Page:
Today in the world: Japanese-American summit talks are held in Tokyo, and bomb blasts in Lyon

Trump arrives in Japan for a four-day state visit

On Saturday, US President Donald Trump has arrived in Japan for a four-day state-visit. NHK channel broadcasts live from Haneda Airport in Tokyo. Trump is accompanied with the First Lady Melania.

During the visit, Trump will held a meeting with Emperor Naruhito and Prime Minister Shinzo Abe, as well as attend a Sumo tournament and an American military base. In addition, the American leader will try various delicacies in the traditional Japanese restaurant “robatayaki”, where dishes are prepared on the coals in front of visitors.

Trump will become the first foreign head of state to meet Emperor Naruhito and Empress Masako following the Emperor’s accession on May 1.

Lyon bomb blast – 13 injured

At least 13 people were injured in an explosion in the French city of Lyon after a man left a suspected parcel bomb on a shopping street, officials said.

The suspect was captured on security video leaving a bag in front of a bakery shortly before an explosion occurred, police sources said. It was a person on a bike that was wearing a balaclava. The Paris prosector’s office said that it had opened a terrorism investigation.

A nationwide manhunt is underway for the suspect, with the police issuing an appeal for witnesses of the suspect along with a photo caught on CCTV. The prosecutor’s office has taken charge of the investigation into “attempted murder in relation with a terrorist enterprise and association with terrorist criminals”.

“The Paris prosecutor’s office has jurisdiction over all terror cases in France. The office received an appeal and began to investigate a criminal terrorist conspiracy. But we should wait for the results of the investigation, which is underway at the moment and entrusted to the judicial police. Based on the results, it will be possible to further qualify this investigation,” the country’s justice minister, Nicole Belloubet, said. However, that it was too soon to say whether the blast could be termed a “terrorist act”, she added.

Tensions between US and Iran escalates

US President Donald Trump said on Friday he will send about 1,500 American troops to the Middle East, mostly as a protective measure, amid heightened tensions with Iran, Euronews reports.

The US military deployed a carrier strike group, bombers and Patriot missiles to the Middle East earlier this month in response to what Washington said were troubling indications of possible preparations for an attack by Iran. In addition, US President, declaring a national emergency because of tensions with Iran, swept aside objections from Congress to complete the sale of over $8billion worth of weapons to Saudi Arabia and other countries.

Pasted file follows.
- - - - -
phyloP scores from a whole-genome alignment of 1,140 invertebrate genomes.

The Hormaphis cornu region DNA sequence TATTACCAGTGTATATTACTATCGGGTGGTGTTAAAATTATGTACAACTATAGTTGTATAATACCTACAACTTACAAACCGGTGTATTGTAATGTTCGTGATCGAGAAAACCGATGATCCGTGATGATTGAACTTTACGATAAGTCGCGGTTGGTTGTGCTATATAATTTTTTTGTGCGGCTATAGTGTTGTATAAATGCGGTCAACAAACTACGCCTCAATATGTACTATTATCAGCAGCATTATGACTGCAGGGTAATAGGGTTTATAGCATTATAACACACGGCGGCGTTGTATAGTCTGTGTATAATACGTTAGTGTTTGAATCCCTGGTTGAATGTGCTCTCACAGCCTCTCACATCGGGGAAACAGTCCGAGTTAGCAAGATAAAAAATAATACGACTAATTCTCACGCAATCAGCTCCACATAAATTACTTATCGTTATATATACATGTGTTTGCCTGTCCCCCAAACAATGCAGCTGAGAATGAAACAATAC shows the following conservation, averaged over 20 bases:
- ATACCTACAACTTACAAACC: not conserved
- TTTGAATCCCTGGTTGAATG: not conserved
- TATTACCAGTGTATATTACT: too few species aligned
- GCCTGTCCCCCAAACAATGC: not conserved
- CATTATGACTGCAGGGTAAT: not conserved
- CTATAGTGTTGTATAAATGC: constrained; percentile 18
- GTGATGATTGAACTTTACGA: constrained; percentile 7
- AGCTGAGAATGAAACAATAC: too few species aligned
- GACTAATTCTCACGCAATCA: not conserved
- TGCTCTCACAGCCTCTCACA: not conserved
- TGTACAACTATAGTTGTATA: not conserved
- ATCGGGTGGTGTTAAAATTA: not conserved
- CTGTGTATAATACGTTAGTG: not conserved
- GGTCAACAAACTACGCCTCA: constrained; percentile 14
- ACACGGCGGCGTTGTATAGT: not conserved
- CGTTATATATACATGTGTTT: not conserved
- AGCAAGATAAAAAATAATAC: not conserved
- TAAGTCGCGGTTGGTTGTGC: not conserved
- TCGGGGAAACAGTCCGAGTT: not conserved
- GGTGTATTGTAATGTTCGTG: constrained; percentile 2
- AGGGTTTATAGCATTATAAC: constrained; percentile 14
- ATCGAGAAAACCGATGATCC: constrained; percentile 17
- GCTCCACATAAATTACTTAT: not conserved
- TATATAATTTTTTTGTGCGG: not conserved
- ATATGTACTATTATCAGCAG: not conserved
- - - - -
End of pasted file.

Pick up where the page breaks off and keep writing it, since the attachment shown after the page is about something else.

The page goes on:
Meanwhile, thousands of people in different cities of Iraq held anti-war demonstrations on Friday, stating that their country should not become a battleground for the United States and Iran.

The world economy ends the week in a “cautious positive”

With a “cautious positive”, the world markets finished the business week. Investors considered the US President Donald Trump’s statement about the possible easing of the restrictions imposed on the activities of the Chinese company Huawei to be a positive signal.

The effects of the global ban imposed by the United States have had a strong impact on world markets. Now Trump does not exclude that Huawei may become part of a trade agreement with China – if such a document will ever be concluded.

Increased interest in the assets of energy and commodity companies. After a strong fall, the crude oil price rose again: on Friday, it added more than 1%.

The resignation of British Prime Minister Theresa May gave investors the hope of breaking the Brexit issue, so the pound sterling strengthened a little.

Over 200 migrants rescued in Mediterranean Sea by Maltese Forces

The Armed Forces of Malta rescued 216 migrants who were adrift and in distress onboard two rubber boats inside the Maltese Search and Rescue Region late on Friday, Times of Malta reports.

According to the report, at least one pregnant women and a number of minors were believed to be among those migrants on boats.

The newspaper refers to the representative of the Armed Forces of Malta, who noted that during the first operation, they managed to save one group of migrants. Heading back to shore, the rescue team received a second distress call and returned to conduct a second operation.

The migrants are being taken to Malta where they will be examined by doctors and given the chance to seek asylum.

Scientists find one billion year old fungi, Earth’s oldest

Scientists recently found one billion-year-old fungi in Canada, changing the way we view evolution and the timing of plants and animals here on Earth.

The fossilized specimen was collected in Canada’s Arctic by an international team and later identified to be the oldest fungi ever found, sitting somewhere between 900 million and 1 billion years old.

The fossilized fungi were analyzed and researchers found the presence of chitin, a unique substance that is found on the cell walls of fungi. The specimen was then age dated using precise measurements of radioactive isotope ratios within the sample. Hence, the importance of this find. If fungi existed one billion years ago, based on the similarities in the domain Eukaryota, it is likely that other plants and animals existed during that time as well.

With this recent finding, distant yet related plants and animals could have existed up to 1 billion years ago. This changes scientists vision of early life on Earth and makes an important point that modern life (plants, animals, fungi) have been around much longer than previously thought.

Nury AMANOV